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Author Topic: the Tiebout Model  (Read 1599 times)

cbisquit

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the Tiebout Model
« on: July 15, 2003, 01:42:34 am »

 I generally empathize with anarcho-capitalists in their sentiments, but something always strikes me as a bit odd about them. I believe in ultimate freedom for the masses, but doesn't that freedom also imply the freedom to congregate and contractually bind oneself to a specific set of laws? It seems to me that it does.
 The way to best achieve real freedom is to allow for small islands of government in a sea of freedom. If you want to be a communist fine, find 8 other people who want to be communists too and go somewhere else and buy some land to have your commune on. I don't care. I guess that makes me a kind of extremist minarchist, but I tend to think any attempts at anarchy will also result in a similar situation.
 If any of you have read Neal Stephenson's sci-fi masterpiece "Snow Crash" this will sound pretty familiar as it's a bit like the common economic protocol and franchise neighborhoods located within it. Part of any good sci-fi writer's genius is the ability to peg great future trends, and I think Stephenson hit the nail on the head with this one.
 In 1956 Charles Tiebout, in an article in the Journal of Political Economy, proposed a system by which local governments were optimised for population and greatly diversified in their political goals. This "Tiebout Model" has spawned a lot of research in urban economics, and for good reason.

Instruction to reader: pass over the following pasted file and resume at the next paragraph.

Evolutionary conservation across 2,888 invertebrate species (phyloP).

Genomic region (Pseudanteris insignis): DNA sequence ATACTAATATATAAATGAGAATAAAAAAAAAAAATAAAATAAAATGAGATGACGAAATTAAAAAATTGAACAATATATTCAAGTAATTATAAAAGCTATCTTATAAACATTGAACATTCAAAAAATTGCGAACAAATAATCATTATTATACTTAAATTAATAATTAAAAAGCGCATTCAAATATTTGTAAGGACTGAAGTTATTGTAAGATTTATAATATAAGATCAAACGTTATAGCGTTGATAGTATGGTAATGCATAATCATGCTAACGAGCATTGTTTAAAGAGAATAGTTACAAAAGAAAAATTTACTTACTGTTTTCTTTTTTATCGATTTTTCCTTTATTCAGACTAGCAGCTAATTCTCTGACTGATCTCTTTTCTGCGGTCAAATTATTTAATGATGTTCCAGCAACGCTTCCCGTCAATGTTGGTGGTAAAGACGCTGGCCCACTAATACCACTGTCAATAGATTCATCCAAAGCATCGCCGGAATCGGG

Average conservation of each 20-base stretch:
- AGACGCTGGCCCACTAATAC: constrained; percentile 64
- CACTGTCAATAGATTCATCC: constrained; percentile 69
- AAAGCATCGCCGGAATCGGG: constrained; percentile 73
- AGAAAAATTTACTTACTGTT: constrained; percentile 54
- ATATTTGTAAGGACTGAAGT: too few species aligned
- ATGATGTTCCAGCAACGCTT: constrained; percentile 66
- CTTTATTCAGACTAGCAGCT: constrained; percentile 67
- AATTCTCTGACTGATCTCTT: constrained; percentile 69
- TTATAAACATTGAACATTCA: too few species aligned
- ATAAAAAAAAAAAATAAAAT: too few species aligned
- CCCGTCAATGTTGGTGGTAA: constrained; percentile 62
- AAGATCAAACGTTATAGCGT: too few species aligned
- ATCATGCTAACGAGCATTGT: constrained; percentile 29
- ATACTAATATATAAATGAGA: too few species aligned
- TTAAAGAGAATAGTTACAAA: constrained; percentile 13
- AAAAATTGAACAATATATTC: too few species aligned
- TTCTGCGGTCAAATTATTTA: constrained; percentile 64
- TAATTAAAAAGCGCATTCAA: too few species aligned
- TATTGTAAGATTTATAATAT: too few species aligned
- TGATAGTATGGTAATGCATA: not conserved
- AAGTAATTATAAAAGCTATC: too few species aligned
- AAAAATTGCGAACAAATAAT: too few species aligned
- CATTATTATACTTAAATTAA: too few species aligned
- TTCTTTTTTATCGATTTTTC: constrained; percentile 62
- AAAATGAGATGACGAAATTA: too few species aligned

Imagine small, diverse urban areas located within the same geographic proximity that a city would. Each of these areas offers a package of options which you choose by signing a contract and moving in. Want to live in a place where your child can be schooled and grow up with others in her age range? Move to a neighborhood with modest property taxes funding a public schoolhouse and park. Want to save every last penny you earn and don't care about how your neighbors' houses look? Move to a minimal tax neighborhood that only supports its roads as a sort of private driveway.
 Any scale problems in services, such as the need for public water facilities to be subsidized by a minimum user base to be efficient, can be solved by neighborhood coalitions or subcontracting. It's a beautiful, near perfect system in my estimation, and I'd love to hear what you all think of it.
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The only freedom which deserves the name is that of pursuing our own good in our own way, so long as we do not attempt to deprive others of theirs, or impede their efforts to obtain it.
John Stuart Mill, On Liberty
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